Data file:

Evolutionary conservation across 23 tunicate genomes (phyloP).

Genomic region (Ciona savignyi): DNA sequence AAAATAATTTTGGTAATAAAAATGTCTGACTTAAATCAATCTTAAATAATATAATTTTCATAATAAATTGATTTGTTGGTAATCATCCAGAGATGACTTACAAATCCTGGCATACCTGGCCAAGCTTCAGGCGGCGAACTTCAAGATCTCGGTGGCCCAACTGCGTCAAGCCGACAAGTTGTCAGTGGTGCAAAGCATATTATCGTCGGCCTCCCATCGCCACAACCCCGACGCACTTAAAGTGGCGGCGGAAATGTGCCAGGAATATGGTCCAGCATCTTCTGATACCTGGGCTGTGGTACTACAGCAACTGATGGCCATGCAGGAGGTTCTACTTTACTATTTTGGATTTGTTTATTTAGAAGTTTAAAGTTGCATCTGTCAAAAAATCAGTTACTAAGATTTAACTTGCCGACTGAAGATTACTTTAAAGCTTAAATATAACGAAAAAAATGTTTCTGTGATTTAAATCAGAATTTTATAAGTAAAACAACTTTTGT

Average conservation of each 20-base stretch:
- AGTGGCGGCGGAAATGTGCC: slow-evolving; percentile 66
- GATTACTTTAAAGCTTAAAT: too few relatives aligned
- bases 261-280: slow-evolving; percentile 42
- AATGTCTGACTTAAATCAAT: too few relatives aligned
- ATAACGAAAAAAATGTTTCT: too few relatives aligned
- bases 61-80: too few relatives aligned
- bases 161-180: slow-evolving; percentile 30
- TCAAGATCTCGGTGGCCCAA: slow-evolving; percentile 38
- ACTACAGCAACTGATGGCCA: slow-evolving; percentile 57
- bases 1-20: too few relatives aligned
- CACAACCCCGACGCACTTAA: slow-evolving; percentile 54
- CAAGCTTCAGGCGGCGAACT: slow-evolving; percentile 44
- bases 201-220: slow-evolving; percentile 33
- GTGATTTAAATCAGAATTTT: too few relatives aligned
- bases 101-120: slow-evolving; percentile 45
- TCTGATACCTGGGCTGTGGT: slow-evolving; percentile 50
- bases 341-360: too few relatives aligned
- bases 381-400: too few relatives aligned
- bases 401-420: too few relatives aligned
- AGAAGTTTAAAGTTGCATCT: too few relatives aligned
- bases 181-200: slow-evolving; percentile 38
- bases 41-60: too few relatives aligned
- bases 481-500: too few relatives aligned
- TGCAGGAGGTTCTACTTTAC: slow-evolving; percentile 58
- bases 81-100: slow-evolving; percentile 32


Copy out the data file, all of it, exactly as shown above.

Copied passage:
Evolutionary conservation across 23 tunicate genomes (phyloP).

Genomic region (Ciona savignyi): DNA sequence AAAATAATTTTGGTAATAAAAATGTCTGACTTAAATCAATCTTAAATAATATAATTTTCATAATAAATTGATTTGTTGGTAATCATCCAGAGATGACTTACAAATCCTGGCATACCTGGCCAAGCTTCAGGCGGCGAACTTCAAGATCTCGGTGGCCCAACTGCGTCAAGCCGACAAGTTGTCAGTGGTGCAAAGCATATTATCGTCGGCCTCCCATCGCCACAACCCCGACGCACTTAAAGTGGCGGCGGAAATGTGCCAGGAATATGGTCCAGCATCTTCTGATACCTGGGCTGTGGTACTACAGCAACTGATGGCCATGCAGGAGGTTCTACTTTACTATTTTGGATTTGTTTATTTAGAAGTTTAAAGTTGCATCTGTCAAAAAATCAGTTACTAAGATTTAACTTGCCGACTGAAGATTACTTTAAAGCTTAAATATAACGAAAAAAATGTTTCTGTGATTTAAATCAGAATTTTATAAGTAAAACAACTTTTGT

Average conservation of each 20-base stretch:
- AGTGGCGGCGGAAATGTGCC: slow-evolving; percentile 66
- GATTACTTTAAAGCTTAAAT: too few relatives aligned
- bases 261-280: slow-evolving; percentile 42
- AATGTCTGACTTAAATCAAT: too few relatives aligned
- ATAACGAAAAAAATGTTTCT: too few relatives aligned
- bases 61-80: too few relatives aligned
- bases 161-180: slow-evolving; percentile 30
- TCAAGATCTCGGTGGCCCAA: slow-evolving; percentile 38
- ACTACAGCAACTGATGGCCA: slow-evolving; percentile 57
- bases 1-20: too few relatives aligned
- CACAACCCCGACGCACTTAA: slow-evolving; percentile 54
- CAAGCTTCAGGCGGCGAACT: slow-evolving; percentile 44
- bases 201-220: slow-evolving; percentile 33
- GTGATTTAAATCAGAATTTT: too few relatives aligned
- bases 101-120: slow-evolving; percentile 45
- TCTGATACCTGGGCTGTGGT: slow-evolving; percentile 50
- bases 341-360: too few relatives aligned
- bases 381-400: too few relatives aligned
- bases 401-420: too few relatives aligned
- AGAAGTTTAAAGTTGCATCT: too few relatives aligned
- bases 181-200: slow-evolving; percentile 38
- bases 41-60: too few relatives aligned
- bases 481-500: too few relatives aligned
- TGCAGGAGGTTCTACTTTAC: slow-evolving; percentile 58
- bases 81-100: slow-evolving; percentile 32